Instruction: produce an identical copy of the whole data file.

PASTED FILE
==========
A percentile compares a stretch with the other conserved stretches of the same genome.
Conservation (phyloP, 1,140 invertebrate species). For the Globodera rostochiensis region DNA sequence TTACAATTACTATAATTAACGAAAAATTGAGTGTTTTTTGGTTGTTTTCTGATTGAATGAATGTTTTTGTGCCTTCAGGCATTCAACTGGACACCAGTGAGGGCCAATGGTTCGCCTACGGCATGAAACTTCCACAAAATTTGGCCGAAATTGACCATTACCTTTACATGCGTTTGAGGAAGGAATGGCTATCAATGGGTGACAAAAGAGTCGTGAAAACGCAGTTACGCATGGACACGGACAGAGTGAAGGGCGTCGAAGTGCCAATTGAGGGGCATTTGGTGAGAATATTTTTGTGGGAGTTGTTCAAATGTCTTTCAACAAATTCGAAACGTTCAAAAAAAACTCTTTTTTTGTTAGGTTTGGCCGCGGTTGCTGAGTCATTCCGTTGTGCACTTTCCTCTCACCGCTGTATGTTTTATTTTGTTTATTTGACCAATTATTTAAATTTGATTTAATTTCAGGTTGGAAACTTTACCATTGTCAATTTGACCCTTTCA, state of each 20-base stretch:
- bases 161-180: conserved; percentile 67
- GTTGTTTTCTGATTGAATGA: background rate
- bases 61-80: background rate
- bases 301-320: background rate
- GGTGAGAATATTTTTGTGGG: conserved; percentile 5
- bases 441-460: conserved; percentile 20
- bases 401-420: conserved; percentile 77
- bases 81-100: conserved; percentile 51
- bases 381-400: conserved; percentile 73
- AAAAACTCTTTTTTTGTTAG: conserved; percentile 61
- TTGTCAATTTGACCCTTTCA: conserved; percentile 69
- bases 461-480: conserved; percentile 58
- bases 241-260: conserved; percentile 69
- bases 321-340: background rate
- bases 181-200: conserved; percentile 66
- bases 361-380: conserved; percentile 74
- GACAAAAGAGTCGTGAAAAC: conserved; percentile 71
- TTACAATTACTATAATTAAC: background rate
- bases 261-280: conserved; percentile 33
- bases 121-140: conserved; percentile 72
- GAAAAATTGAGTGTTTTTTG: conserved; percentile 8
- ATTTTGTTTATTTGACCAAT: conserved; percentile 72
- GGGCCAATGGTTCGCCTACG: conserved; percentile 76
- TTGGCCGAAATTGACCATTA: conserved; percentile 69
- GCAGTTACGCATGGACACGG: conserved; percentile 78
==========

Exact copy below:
A percentile compares a stretch with the other conserved stretches of the same genome.
Conservation (phyloP, 1,140 invertebrate species). For the Globodera rostochiensis region DNA sequence TTACAATTACTATAATTAACGAAAAATTGAGTGTTTTTTGGTTGTTTTCTGATTGAATGAATGTTTTTGTGCCTTCAGGCATTCAACTGGACACCAGTGAGGGCCAATGGTTCGCCTACGGCATGAAACTTCCACAAAATTTGGCCGAAATTGACCATTACCTTTACATGCGTTTGAGGAAGGAATGGCTATCAATGGGTGACAAAAGAGTCGTGAAAACGCAGTTACGCATGGACACGGACAGAGTGAAGGGCGTCGAAGTGCCAATTGAGGGGCATTTGGTGAGAATATTTTTGTGGGAGTTGTTCAAATGTCTTTCAACAAATTCGAAACGTTCAAAAAAAACTCTTTTTTTGTTAGGTTTGGCCGCGGTTGCTGAGTCATTCCGTTGTGCACTTTCCTCTCACCGCTGTATGTTTTATTTTGTTTATTTGACCAATTATTTAAATTTGATTTAATTTCAGGTTGGAAACTTTACCATTGTCAATTTGACCCTTTCA, state of each 20-base stretch:
- bases 161-180: conserved; percentile 67
- GTTGTTTTCTGATTGAATGA: background rate
- bases 61-80: background rate
- bases 301-320: background rate
- GGTGAGAATATTTTTGTGGG: conserved; percentile 5
- bases 441-460: conserved; percentile 20
- bases 401-420: conserved; percentile 77
- bases 81-100: conserved; percentile 51
- bases 381-400: conserved; percentile 73
- AAAAACTCTTTTTTTGTTAG: conserved; percentile 61
- TTGTCAATTTGACCCTTTCA: conserved; percentile 69
- bases 461-480: conserved; percentile 58
- bases 241-260: conserved; percentile 69
- bases 321-340: background rate
- bases 181-200: conserved; percentile 66
- bases 361-380: conserved; percentile 74
- GACAAAAGAGTCGTGAAAAC: conserved; percentile 71
- TTACAATTACTATAATTAAC: background rate
- bases 261-280: conserved; percentile 33
- bases 121-140: conserved; percentile 72
- GAAAAATTGAGTGTTTTTTG: conserved; percentile 8
- ATTTTGTTTATTTGACCAAT: conserved; percentile 72
- GGGCCAATGGTTCGCCTACG: conserved; percentile 76
- TTGGCCGAAATTGACCATTA: conserved; percentile 69
- GCAGTTACGCATGGACACGG: conserved; percentile 78